Microsoft Azure ExpressRoute is open for business, announced the software giant during its TechEd conference in Houston.
ExpressRoute provides a private, secure link to Azure cloud services via partner network and data center services providers, enabling businesses to blend the security and manageability of on-premises IT systems with the scalability and elasticity of the public cloud. Since ExpressRoute data is spared the unpredictability of the public Internet, Microsoft claims that it can deliver faster, more reliable connections at lower latencies.
In effect, the company’s Azure-powered hybrid cloud solution enables organizations to roll out responsive applications and services. However, the benefits of a hybrid cloud typically come at the cost of complexity, according to Microsoft’s Brad Anderson, corporate vice president of Windows Server and System Center.
“This is why Microsoft has invested in new services designed to simplify the transition,” stated Anderson in a blog post. “To connect on-premises technology with the public cloud, we’ve announced the general availability Microsoft Azure ExpressRoute, as well as other enhanced computing and networking capabilities.”
Microsoft has teamed with big-name data center operators and network services providers on ExpressRoute. Currently, partners include AT&T, Verizon, Level 3 Communications, BT, TelecityGroup and Equinix.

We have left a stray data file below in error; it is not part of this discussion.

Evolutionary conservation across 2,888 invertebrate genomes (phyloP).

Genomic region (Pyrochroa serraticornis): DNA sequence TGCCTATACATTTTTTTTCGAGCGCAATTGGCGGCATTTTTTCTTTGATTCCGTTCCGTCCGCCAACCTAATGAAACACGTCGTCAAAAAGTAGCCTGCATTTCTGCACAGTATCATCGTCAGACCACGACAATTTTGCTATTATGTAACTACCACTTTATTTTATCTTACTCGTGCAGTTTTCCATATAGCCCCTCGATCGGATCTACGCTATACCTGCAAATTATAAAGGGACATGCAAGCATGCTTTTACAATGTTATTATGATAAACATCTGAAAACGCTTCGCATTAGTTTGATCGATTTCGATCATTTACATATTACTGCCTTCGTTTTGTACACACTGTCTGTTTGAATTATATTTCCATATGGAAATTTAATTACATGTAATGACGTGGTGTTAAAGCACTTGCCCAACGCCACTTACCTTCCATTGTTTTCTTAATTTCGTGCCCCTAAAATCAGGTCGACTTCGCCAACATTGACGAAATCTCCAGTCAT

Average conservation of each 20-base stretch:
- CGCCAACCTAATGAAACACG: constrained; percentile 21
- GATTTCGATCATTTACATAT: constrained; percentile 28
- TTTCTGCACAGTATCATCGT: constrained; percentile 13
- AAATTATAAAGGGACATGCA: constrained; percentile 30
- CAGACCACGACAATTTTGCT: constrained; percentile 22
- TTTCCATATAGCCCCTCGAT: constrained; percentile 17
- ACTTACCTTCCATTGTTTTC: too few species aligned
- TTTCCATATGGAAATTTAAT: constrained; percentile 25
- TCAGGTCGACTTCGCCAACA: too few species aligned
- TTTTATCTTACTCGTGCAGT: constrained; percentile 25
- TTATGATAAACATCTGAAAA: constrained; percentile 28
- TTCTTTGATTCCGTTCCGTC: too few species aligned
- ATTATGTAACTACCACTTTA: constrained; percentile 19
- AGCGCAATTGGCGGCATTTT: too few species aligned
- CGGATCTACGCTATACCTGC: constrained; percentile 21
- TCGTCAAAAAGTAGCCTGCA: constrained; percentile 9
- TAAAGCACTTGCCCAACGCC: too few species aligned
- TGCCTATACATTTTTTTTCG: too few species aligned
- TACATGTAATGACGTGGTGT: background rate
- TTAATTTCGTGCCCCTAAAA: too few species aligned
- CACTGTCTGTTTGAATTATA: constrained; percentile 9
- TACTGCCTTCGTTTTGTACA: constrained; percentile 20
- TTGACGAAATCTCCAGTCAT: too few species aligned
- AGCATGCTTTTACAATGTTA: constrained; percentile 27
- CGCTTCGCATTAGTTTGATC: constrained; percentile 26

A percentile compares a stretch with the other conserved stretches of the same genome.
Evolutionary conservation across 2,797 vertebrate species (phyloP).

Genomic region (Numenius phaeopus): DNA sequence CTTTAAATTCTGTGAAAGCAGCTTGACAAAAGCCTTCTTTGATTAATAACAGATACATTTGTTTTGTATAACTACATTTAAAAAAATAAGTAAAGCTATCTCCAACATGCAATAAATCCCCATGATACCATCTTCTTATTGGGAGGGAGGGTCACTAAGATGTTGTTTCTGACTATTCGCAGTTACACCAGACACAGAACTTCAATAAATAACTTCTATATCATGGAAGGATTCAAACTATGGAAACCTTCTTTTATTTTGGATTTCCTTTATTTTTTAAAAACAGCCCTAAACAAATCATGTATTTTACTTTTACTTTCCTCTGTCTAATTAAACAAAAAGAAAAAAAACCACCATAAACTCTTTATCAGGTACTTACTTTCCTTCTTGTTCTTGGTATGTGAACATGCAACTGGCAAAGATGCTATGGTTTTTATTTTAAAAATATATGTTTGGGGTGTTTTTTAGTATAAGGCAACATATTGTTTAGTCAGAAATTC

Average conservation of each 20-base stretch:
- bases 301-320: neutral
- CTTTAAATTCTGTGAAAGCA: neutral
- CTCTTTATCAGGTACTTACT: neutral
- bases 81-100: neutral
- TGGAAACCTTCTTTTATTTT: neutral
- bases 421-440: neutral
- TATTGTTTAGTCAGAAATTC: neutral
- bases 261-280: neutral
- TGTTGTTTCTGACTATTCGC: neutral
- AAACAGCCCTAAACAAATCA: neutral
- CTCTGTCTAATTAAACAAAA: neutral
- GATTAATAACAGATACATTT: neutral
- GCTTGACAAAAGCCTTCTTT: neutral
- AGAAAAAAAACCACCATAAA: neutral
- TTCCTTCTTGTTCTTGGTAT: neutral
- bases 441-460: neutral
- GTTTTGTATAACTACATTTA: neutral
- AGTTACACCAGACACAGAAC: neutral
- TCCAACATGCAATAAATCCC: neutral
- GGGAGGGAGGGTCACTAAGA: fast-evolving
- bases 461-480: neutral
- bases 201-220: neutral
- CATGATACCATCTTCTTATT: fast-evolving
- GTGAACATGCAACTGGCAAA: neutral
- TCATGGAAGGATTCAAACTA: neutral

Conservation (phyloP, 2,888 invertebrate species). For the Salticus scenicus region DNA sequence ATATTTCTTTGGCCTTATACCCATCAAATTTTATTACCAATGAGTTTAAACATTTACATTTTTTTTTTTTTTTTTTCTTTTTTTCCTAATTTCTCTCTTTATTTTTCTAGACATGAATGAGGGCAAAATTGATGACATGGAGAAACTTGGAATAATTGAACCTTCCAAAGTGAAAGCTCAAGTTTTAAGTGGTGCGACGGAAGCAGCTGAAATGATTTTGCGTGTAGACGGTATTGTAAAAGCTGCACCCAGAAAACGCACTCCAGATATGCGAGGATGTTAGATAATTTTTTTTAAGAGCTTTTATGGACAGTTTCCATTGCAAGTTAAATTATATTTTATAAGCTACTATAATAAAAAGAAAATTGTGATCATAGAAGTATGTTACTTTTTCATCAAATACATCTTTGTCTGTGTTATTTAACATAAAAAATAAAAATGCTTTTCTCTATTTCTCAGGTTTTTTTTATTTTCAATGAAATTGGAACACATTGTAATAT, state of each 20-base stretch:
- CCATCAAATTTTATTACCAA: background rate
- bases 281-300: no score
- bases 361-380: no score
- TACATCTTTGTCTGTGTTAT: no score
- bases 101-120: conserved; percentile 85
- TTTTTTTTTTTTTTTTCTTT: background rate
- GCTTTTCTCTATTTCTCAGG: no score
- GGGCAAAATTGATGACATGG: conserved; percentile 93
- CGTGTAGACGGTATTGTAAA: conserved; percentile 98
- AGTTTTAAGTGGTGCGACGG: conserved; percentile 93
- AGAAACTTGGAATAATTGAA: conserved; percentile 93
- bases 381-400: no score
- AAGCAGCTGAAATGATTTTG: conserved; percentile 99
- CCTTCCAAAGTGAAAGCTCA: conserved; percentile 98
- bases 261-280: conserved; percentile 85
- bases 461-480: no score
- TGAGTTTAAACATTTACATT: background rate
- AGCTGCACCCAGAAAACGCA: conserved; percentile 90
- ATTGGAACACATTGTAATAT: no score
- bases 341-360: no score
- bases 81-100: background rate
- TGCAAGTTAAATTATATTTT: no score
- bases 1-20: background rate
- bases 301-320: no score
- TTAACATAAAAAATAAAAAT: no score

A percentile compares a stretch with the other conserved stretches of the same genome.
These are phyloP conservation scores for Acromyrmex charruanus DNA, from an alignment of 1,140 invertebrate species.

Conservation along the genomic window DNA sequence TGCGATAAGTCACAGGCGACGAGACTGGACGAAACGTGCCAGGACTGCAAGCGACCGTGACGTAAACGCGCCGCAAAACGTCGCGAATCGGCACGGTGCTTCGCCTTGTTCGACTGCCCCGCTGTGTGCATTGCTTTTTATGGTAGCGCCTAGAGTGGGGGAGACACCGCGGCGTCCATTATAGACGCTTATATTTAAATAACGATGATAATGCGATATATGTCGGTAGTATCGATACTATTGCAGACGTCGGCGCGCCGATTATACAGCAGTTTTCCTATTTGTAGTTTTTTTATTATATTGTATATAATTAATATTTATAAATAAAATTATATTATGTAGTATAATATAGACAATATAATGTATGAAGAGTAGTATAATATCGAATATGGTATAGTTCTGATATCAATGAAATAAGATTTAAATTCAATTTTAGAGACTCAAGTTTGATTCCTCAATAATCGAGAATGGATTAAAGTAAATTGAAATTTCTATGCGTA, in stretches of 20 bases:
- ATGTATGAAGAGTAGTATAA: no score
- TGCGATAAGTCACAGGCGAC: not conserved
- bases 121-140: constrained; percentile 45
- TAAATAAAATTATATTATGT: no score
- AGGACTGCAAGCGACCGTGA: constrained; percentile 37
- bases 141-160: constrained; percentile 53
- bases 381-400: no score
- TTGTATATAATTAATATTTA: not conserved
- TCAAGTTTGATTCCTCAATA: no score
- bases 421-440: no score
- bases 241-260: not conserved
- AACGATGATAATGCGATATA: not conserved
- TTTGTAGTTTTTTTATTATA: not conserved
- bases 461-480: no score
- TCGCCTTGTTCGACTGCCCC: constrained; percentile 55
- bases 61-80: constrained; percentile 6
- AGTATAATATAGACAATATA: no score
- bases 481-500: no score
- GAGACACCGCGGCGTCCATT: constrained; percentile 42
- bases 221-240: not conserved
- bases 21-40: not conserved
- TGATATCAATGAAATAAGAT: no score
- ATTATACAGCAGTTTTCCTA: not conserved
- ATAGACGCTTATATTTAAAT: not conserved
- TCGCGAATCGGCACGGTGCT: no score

ExpressRoute offers two connectivity options, according to a Microsoft support document. Customers can pick between an Exchange Provider that provides direct Layer 3 connectivity to Azure services or Level 3 connectivity through a Network Service Provider.
Bandwidth options range from 10M bps to 1G bps for the Network Service Provider option (AT&T, Level 3 MPLS VPN). Prices start at $600 per month for unlimited inbound and outbound data at 10M bps.
Going the Exchange Provider route (Equinix, Level 3) entitles organizations speeds of 200M bps to 10G bps. Plans start at $200 per month for unlimited inbound data and 3TB of outbound data at 200M bps, with overages costing $0.035 per gigabyte.
During TechEd, Microsoft also unveiled Azure Files. The offering, now in preview, “streamlines cloud storage by enabling a single file share from multiple virtual machines, helping save customers time and money,” said the company in a statement.
On the security front, Microsoft announced a preview of Antimalware for Azure, which enables customers to install antivirus protection for cloud services and virtual machines. In addition, Microsoft is expanding the Azure security ecosystem by working with Symantec and Trend Micro on solutions that integrate with virtual machines on Azure.
Finally, the company announced Microsoft Azure Site Recovery, formerly Hyper-V Recovery Manager. Scheduled to be available as a preview in June, the disaster recovery product allows customers to recover virtual machines and services on Azure if their primary data centers suffer an outage.
Echoing the “mobile-first, cloud-first” mantra that is defining the post-Steve Ballmer Microsoft, Anderson said in a statement, “Mobility and cloud are the future of business, and the future is now.” He added that his company’s “differentiated cloud innovations, comprehensive mobile productivity solutions and developer tools help all of our customers realize the true potential of the cloud era.”